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Opposition Holds Demonstration To Demand Election Reform

  • Heng Reaksmey
  • VOA Khmer

Cambodia's opposition Sam Rainsy Party's lawmaker Mu Sochua speaks during a protest rally in Phnom Penh, Cambodia, Wednesday, April 24, 2013. The Cambodian's main opposition party is calling for electoral reform ahead of general elections in July, saying members of the national electoral committee are biased in favor of powerful Prime Minister Hun Sen. The sign reads: Support the United Nations' recommendation. (AP Photo/Heng Sinith)

Cambodia's opposition Sam Rainsy Party's lawmaker Mu Sochua speaks during a protest rally in Phnom Penh, Cambodia, Wednesday, April 24, 2013. The Cambodian's main opposition party is calling for electoral reform ahead of general elections in July, saying members of the national electoral committee are biased in favor of powerful Prime Minister Hun Sen. The sign reads: Support the United Nations' recommendation. (AP Photo/Heng Sinith)

PHNOM PENH - More than 1,000 opposition activists staged a demonstration in Phnom Penh on Wednesday, demanding reforms to the National Election Committee ahead of July’s parliamentary polls.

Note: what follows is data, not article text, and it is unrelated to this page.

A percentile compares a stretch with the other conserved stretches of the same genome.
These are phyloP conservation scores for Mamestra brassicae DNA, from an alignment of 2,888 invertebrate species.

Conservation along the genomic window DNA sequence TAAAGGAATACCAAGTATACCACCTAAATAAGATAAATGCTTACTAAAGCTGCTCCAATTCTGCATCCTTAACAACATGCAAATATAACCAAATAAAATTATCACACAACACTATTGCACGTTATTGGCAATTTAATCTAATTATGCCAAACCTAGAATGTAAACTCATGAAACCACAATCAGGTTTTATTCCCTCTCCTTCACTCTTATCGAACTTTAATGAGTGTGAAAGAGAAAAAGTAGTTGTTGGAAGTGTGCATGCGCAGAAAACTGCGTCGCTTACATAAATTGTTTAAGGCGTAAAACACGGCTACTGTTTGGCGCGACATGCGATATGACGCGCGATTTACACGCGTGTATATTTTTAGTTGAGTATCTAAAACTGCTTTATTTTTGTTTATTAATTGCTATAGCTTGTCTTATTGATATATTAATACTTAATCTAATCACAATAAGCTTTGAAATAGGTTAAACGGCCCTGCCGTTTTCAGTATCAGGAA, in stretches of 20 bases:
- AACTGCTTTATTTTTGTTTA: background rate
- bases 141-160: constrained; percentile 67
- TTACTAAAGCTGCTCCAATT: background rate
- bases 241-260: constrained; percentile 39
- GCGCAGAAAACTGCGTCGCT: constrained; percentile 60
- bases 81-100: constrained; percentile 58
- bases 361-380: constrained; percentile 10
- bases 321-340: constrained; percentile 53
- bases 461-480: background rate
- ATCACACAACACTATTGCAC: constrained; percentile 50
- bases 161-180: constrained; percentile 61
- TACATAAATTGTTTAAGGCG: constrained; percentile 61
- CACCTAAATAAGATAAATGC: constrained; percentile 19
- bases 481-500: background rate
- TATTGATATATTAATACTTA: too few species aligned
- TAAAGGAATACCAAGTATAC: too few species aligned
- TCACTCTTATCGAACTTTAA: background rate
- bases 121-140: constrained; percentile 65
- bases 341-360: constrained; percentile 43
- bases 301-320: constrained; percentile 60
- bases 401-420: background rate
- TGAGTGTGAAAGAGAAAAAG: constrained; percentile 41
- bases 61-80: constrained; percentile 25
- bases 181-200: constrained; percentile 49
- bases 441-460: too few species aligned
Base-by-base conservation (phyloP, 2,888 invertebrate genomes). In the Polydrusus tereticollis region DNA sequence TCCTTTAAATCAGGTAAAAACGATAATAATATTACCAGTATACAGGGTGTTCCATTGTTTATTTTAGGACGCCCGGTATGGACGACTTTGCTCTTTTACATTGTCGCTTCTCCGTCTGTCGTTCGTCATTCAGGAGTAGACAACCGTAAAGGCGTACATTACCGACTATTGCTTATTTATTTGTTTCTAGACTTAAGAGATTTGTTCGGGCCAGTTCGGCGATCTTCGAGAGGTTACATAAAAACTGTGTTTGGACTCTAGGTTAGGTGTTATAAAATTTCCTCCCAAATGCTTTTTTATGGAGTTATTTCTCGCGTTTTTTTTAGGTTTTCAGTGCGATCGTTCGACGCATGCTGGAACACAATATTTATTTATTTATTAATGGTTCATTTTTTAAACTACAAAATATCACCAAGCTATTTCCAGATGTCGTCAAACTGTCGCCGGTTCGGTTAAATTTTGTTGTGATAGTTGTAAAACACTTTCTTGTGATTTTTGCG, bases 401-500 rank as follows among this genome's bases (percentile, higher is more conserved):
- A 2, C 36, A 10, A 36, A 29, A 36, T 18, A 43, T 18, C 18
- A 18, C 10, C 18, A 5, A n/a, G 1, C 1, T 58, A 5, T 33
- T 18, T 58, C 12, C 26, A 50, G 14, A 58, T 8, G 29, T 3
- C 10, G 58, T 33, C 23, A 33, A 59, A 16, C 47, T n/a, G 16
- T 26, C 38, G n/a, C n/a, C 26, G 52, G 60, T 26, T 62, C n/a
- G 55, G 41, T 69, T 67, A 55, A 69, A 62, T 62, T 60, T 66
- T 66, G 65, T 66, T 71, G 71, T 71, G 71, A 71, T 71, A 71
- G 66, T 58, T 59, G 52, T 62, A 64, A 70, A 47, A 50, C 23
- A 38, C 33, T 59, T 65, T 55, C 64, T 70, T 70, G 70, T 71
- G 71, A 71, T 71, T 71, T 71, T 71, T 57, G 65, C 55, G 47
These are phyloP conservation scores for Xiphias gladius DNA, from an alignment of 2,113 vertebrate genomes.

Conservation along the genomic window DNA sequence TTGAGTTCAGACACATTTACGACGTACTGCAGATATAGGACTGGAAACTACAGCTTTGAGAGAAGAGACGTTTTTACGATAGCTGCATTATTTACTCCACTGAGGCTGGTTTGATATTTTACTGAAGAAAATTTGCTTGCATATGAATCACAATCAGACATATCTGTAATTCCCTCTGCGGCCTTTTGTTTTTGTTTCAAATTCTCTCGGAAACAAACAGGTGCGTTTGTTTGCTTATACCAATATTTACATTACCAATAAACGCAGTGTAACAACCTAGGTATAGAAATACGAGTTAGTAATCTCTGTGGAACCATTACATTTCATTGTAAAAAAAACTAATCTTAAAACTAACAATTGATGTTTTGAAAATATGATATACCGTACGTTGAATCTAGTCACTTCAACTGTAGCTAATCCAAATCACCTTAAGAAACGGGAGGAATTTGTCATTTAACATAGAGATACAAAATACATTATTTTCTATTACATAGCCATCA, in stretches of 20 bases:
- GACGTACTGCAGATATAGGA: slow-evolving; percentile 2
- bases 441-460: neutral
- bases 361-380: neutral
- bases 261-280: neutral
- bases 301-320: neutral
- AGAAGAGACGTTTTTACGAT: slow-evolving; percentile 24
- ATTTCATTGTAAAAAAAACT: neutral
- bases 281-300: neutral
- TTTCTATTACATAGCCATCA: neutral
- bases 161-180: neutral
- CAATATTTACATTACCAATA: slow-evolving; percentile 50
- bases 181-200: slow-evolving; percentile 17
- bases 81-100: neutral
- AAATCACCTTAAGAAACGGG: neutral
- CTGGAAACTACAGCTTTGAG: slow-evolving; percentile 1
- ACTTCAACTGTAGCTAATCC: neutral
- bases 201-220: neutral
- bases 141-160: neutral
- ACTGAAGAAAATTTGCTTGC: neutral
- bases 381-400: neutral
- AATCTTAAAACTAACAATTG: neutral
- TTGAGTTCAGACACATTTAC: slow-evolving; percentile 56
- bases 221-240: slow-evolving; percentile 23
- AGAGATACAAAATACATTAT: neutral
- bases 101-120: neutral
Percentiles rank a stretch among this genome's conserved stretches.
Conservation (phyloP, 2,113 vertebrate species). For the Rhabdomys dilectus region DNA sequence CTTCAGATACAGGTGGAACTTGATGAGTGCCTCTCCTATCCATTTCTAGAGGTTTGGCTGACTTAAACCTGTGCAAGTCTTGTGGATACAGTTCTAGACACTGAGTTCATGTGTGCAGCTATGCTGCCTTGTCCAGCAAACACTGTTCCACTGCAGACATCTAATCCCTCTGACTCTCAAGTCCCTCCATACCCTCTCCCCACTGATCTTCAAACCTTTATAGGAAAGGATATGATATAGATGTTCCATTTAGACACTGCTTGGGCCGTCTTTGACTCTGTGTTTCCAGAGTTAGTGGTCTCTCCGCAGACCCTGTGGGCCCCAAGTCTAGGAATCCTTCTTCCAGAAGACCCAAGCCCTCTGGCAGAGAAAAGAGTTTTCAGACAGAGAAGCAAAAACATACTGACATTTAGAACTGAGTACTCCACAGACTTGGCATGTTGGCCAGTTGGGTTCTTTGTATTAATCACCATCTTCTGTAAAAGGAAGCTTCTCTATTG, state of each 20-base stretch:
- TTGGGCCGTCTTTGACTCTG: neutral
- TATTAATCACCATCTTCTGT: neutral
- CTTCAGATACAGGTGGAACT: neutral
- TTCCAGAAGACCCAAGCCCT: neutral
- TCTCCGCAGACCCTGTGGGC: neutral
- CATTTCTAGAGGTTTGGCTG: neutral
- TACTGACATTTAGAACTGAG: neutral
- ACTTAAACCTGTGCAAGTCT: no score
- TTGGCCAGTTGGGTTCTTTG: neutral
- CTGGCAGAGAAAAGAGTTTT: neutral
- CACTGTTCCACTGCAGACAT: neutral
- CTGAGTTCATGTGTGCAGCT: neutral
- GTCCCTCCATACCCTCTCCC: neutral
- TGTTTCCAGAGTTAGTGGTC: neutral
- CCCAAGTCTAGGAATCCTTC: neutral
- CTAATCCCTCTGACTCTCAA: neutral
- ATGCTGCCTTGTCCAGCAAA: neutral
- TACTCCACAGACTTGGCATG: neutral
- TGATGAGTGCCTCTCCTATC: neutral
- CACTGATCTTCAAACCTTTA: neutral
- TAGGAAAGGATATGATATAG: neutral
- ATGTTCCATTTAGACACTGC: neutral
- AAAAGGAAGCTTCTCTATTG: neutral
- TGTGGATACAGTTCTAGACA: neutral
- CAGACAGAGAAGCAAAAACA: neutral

Opposition leaders from the Cambodia National Rescue Party said some supporters from the provinces were barred from entering the capital to join the demonstration.

About 100 armored police outfitted with electric batons and riot shields kept the demonstration within the confines of Freedom Park. No clashes with police or injuries were reported.

Demonstrators wore white ribbons around their heads and called for “change” at the NEC.

Kem Sokha, vice president for the new opposition party, said without election reforms supported by the West, the July 27 elections risk illegitimacy. He vowed to continue with further demonstrations if the NEC refuses to make reforms that have been suggested by the UN and others.

The demonstrators also delivered a petition to a representative of the National Election Committee.

“I promise to take this petition and deliver it to higher officials to review and make a decision,” the representative, San Taing Sidoeun, said.

Prince Sisowath Thomico, who recently joined the Cambodian National Rescue Party, said the NEC remains biased toward the ruling Cambodian People’s Party, a charge the NEC has denied.

Sisowath Thomico called on officials at the NEC to work toward neutrality and objectivity in its processes. If not, he said, the upcoming election will be “useless.”
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